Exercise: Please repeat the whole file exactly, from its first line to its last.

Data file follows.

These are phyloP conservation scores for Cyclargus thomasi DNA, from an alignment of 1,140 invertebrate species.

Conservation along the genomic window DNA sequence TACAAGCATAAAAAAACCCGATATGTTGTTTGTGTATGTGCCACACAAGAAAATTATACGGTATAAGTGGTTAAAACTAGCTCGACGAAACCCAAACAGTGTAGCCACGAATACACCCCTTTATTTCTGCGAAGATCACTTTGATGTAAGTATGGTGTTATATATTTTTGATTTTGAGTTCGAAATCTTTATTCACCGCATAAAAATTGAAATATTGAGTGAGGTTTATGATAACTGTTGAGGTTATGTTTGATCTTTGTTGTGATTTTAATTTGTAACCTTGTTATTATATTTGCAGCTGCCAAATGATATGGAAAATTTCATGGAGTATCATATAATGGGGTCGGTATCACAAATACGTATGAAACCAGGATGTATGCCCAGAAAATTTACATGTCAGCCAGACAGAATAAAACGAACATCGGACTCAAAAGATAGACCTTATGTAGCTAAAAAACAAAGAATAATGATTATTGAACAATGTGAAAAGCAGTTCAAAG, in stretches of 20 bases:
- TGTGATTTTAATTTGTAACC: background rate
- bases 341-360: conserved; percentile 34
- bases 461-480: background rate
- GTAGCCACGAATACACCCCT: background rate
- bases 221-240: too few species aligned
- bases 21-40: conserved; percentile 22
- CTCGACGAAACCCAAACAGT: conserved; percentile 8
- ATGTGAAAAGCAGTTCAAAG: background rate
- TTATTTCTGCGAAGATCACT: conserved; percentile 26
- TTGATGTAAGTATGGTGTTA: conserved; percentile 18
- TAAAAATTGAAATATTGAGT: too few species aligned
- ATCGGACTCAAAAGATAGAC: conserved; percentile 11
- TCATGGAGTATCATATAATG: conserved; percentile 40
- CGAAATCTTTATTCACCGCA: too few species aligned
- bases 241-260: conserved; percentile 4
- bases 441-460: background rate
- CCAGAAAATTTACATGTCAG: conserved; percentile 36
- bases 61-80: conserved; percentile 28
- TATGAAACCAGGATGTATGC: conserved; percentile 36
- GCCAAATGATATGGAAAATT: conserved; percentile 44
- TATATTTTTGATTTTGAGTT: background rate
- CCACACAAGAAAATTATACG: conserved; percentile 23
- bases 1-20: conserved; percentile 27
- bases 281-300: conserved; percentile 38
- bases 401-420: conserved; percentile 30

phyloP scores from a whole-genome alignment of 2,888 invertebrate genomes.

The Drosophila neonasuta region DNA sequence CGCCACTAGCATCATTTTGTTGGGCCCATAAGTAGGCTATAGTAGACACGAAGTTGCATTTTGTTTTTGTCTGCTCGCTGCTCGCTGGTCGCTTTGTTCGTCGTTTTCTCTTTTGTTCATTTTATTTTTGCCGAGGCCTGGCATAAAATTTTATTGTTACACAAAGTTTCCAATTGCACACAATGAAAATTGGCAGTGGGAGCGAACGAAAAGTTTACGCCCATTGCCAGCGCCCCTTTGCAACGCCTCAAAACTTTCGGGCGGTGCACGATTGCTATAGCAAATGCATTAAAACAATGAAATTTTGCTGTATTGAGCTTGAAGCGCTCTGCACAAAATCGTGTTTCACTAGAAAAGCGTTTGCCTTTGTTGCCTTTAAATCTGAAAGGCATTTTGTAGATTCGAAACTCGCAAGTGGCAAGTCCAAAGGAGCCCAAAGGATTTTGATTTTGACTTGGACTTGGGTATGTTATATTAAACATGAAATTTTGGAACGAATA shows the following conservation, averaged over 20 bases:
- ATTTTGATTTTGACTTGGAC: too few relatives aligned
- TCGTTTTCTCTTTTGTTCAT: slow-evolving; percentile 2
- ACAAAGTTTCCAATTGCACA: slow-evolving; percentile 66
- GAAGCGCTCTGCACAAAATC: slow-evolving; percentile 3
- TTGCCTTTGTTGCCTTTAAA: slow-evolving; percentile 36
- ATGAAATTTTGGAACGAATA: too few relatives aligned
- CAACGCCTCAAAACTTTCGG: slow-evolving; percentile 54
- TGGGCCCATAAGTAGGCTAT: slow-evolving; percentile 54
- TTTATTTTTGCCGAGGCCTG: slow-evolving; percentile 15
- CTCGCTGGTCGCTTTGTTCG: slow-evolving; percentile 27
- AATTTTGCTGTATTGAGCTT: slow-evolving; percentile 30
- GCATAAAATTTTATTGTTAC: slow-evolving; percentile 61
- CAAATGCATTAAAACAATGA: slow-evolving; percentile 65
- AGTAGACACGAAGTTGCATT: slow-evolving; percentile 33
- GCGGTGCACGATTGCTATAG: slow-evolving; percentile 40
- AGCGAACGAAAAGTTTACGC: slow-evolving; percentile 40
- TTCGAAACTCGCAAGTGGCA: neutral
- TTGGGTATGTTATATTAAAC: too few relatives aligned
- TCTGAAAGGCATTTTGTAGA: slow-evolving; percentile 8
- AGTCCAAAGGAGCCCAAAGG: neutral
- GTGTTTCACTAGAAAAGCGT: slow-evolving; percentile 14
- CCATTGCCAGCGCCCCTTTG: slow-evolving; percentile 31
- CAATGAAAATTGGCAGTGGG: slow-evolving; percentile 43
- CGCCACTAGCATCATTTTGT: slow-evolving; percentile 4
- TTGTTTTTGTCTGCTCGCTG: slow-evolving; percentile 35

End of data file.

These are phyloP conservation scores for Cyclargus thomasi DNA, from an alignment of 1,140 invertebrate species.

Conservation along the genomic window DNA sequence TACAAGCATAAAAAAACCCGATATGTTGTTTGTGTATGTGCCACACAAGAAAATTATACGGTATAAGTGGTTAAAACTAGCTCGACGAAACCCAAACAGTGTAGCCACGAATACACCCCTTTATTTCTGCGAAGATCACTTTGATGTAAGTATGGTGTTATATATTTTTGATTTTGAGTTCGAAATCTTTATTCACCGCATAAAAATTGAAATATTGAGTGAGGTTTATGATAACTGTTGAGGTTATGTTTGATCTTTGTTGTGATTTTAATTTGTAACCTTGTTATTATATTTGCAGCTGCCAAATGATATGGAAAATTTCATGGAGTATCATATAATGGGGTCGGTATCACAAATACGTATGAAACCAGGATGTATGCCCAGAAAATTTACATGTCAGCCAGACAGAATAAAACGAACATCGGACTCAAAAGATAGACCTTATGTAGCTAAAAAACAAAGAATAATGATTATTGAACAATGTGAAAAGCAGTTCAAAG, in stretches of 20 bases:
- TGTGATTTTAATTTGTAACC: background rate
- bases 341-360: conserved; percentile 34
- bases 461-480: background rate
- GTAGCCACGAATACACCCCT: background rate
- bases 221-240: too few species aligned
- bases 21-40: conserved; percentile 22
- CTCGACGAAACCCAAACAGT: conserved; percentile 8
- ATGTGAAAAGCAGTTCAAAG: background rate
- TTATTTCTGCGAAGATCACT: conserved; percentile 26
- TTGATGTAAGTATGGTGTTA: conserved; percentile 18
- TAAAAATTGAAATATTGAGT: too few species aligned
- ATCGGACTCAAAAGATAGAC: conserved; percentile 11
- TCATGGAGTATCATATAATG: conserved; percentile 40
- CGAAATCTTTATTCACCGCA: too few species aligned
- bases 241-260: conserved; percentile 4
- bases 441-460: background rate
- CCAGAAAATTTACATGTCAG: conserved; percentile 36
- bases 61-80: conserved; percentile 28
- TATGAAACCAGGATGTATGC: conserved; percentile 36
- GCCAAATGATATGGAAAATT: conserved; percentile 44
- TATATTTTTGATTTTGAGTT: background rate
- CCACACAAGAAAATTATACG: conserved; percentile 23
- bases 1-20: conserved; percentile 27
- bases 281-300: conserved; percentile 38
- bases 401-420: conserved; percentile 30

phyloP scores from a whole-genome alignment of 2,888 invertebrate genomes.

The Drosophila neonasuta region DNA sequence CGCCACTAGCATCATTTTGTTGGGCCCATAAGTAGGCTATAGTAGACACGAAGTTGCATTTTGTTTTTGTCTGCTCGCTGCTCGCTGGTCGCTTTGTTCGTCGTTTTCTCTTTTGTTCATTTTATTTTTGCCGAGGCCTGGCATAAAATTTTATTGTTACACAAAGTTTCCAATTGCACACAATGAAAATTGGCAGTGGGAGCGAACGAAAAGTTTACGCCCATTGCCAGCGCCCCTTTGCAACGCCTCAAAACTTTCGGGCGGTGCACGATTGCTATAGCAAATGCATTAAAACAATGAAATTTTGCTGTATTGAGCTTGAAGCGCTCTGCACAAAATCGTGTTTCACTAGAAAAGCGTTTGCCTTTGTTGCCTTTAAATCTGAAAGGCATTTTGTAGATTCGAAACTCGCAAGTGGCAAGTCCAAAGGAGCCCAAAGGATTTTGATTTTGACTTGGACTTGGGTATGTTATATTAAACATGAAATTTTGGAACGAATA shows the following conservation, averaged over 20 bases:
- ATTTTGATTTTGACTTGGAC: too few relatives aligned
- TCGTTTTCTCTTTTGTTCAT: slow-evolving; percentile 2
- ACAAAGTTTCCAATTGCACA: slow-evolving; percentile 66
- GAAGCGCTCTGCACAAAATC: slow-evolving; percentile 3
- TTGCCTTTGTTGCCTTTAAA: slow-evolving; percentile 36
- ATGAAATTTTGGAACGAATA: too few relatives aligned
- CAACGCCTCAAAACTTTCGG: slow-evolving; percentile 54
- TGGGCCCATAAGTAGGCTAT: slow-evolving; percentile 54
- TTTATTTTTGCCGAGGCCTG: slow-evolving; percentile 15
- CTCGCTGGTCGCTTTGTTCG: slow-evolving; percentile 27
- AATTTTGCTGTATTGAGCTT: slow-evolving; percentile 30
- GCATAAAATTTTATTGTTAC: slow-evolving; percentile 61
- CAAATGCATTAAAACAATGA: slow-evolving; percentile 65
- AGTAGACACGAAGTTGCATT: slow-evolving; percentile 33
- GCGGTGCACGATTGCTATAG: slow-evolving; percentile 40
- AGCGAACGAAAAGTTTACGC: slow-evolving; percentile 40
- TTCGAAACTCGCAAGTGGCA: neutral
- TTGGGTATGTTATATTAAAC: too few relatives aligned
- TCTGAAAGGCATTTTGTAGA: slow-evolving; percentile 8
- AGTCCAAAGGAGCCCAAAGG: neutral
- GTGTTTCACTAGAAAAGCGT: slow-evolving; percentile 14
- CCATTGCCAGCGCCCCTTTG: slow-evolving; percentile 31
- CAATGAAAATTGGCAGTGGG: slow-evolving; percentile 43
- CGCCACTAGCATCATTTTGT: slow-evolving; percentile 4
- TTGTTTTTGTCTGCTCGCTG: slow-evolving; percentile 35